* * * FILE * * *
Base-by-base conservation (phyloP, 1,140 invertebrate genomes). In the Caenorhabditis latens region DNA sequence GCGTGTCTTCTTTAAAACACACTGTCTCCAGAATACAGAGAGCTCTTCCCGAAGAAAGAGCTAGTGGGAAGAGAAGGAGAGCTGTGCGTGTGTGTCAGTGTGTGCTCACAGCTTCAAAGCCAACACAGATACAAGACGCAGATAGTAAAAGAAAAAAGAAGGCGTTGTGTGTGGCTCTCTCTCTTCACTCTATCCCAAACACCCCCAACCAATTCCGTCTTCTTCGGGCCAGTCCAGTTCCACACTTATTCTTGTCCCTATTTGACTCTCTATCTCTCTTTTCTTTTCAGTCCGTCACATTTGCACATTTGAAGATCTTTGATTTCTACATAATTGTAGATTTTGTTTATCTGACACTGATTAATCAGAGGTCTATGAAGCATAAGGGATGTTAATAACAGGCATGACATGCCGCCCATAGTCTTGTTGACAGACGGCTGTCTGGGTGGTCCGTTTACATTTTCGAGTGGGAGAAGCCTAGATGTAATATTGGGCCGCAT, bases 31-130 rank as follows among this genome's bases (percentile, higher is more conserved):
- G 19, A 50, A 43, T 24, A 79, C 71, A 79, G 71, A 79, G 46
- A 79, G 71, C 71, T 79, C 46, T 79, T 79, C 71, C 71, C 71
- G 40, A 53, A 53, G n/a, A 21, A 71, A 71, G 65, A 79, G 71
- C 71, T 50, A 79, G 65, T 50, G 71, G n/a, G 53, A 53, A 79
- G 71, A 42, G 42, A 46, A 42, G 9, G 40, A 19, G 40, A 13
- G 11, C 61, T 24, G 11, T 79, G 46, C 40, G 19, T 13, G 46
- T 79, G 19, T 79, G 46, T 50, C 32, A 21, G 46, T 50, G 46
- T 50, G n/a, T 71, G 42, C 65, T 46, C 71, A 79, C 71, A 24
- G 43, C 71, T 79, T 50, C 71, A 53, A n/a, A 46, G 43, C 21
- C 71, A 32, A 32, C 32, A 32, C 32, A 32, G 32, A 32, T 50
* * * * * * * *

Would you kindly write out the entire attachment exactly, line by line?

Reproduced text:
Base-by-base conservation (phyloP, 1,140 invertebrate genomes). In the Caenorhabditis latens region DNA sequence GCGTGTCTTCTTTAAAACACACTGTCTCCAGAATACAGAGAGCTCTTCCCGAAGAAAGAGCTAGTGGGAAGAGAAGGAGAGCTGTGCGTGTGTGTCAGTGTGTGCTCACAGCTTCAAAGCCAACACAGATACAAGACGCAGATAGTAAAAGAAAAAAGAAGGCGTTGTGTGTGGCTCTCTCTCTTCACTCTATCCCAAACACCCCCAACCAATTCCGTCTTCTTCGGGCCAGTCCAGTTCCACACTTATTCTTGTCCCTATTTGACTCTCTATCTCTCTTTTCTTTTCAGTCCGTCACATTTGCACATTTGAAGATCTTTGATTTCTACATAATTGTAGATTTTGTTTATCTGACACTGATTAATCAGAGGTCTATGAAGCATAAGGGATGTTAATAACAGGCATGACATGCCGCCCATAGTCTTGTTGACAGACGGCTGTCTGGGTGGTCCGTTTACATTTTCGAGTGGGAGAAGCCTAGATGTAATATTGGGCCGCAT, bases 31-130 rank as follows among this genome's bases (percentile, higher is more conserved):
- G 19, A 50, A 43, T 24, A 79, C 71, A 79, G 71, A 79, G 46
- A 79, G 71, C 71, T 79, C 46, T 79, T 79, C 71, C 71, C 71
- G 40, A 53, A 53, G n/a, A 21, A 71, A 71, G 65, A 79, G 71
- C 71, T 50, A 79, G 65, T 50, G 71, G n/a, G 53, A 53, A 79
- G 71, A 42, G 42, A 46, A 42, G 9, G 40, A 19, G 40, A 13
- G 11, C 61, T 24, G 11, T 79, G 46, C 40, G 19, T 13, G 46
- T 79, G 19, T 79, G 46, T 50, C 32, A 21, G 46, T 50, G 46
- T 50, G n/a, T 71, G 42, C 65, T 46, C 71, A 79, C 71, A 24
- G 43, C 71, T 79, T 50, C 71, A 53, A n/a, A 46, G 43, C 21
- C 71, A 32, A 32, C 32, A 32, C 32, A 32, G 32, A 32, T 50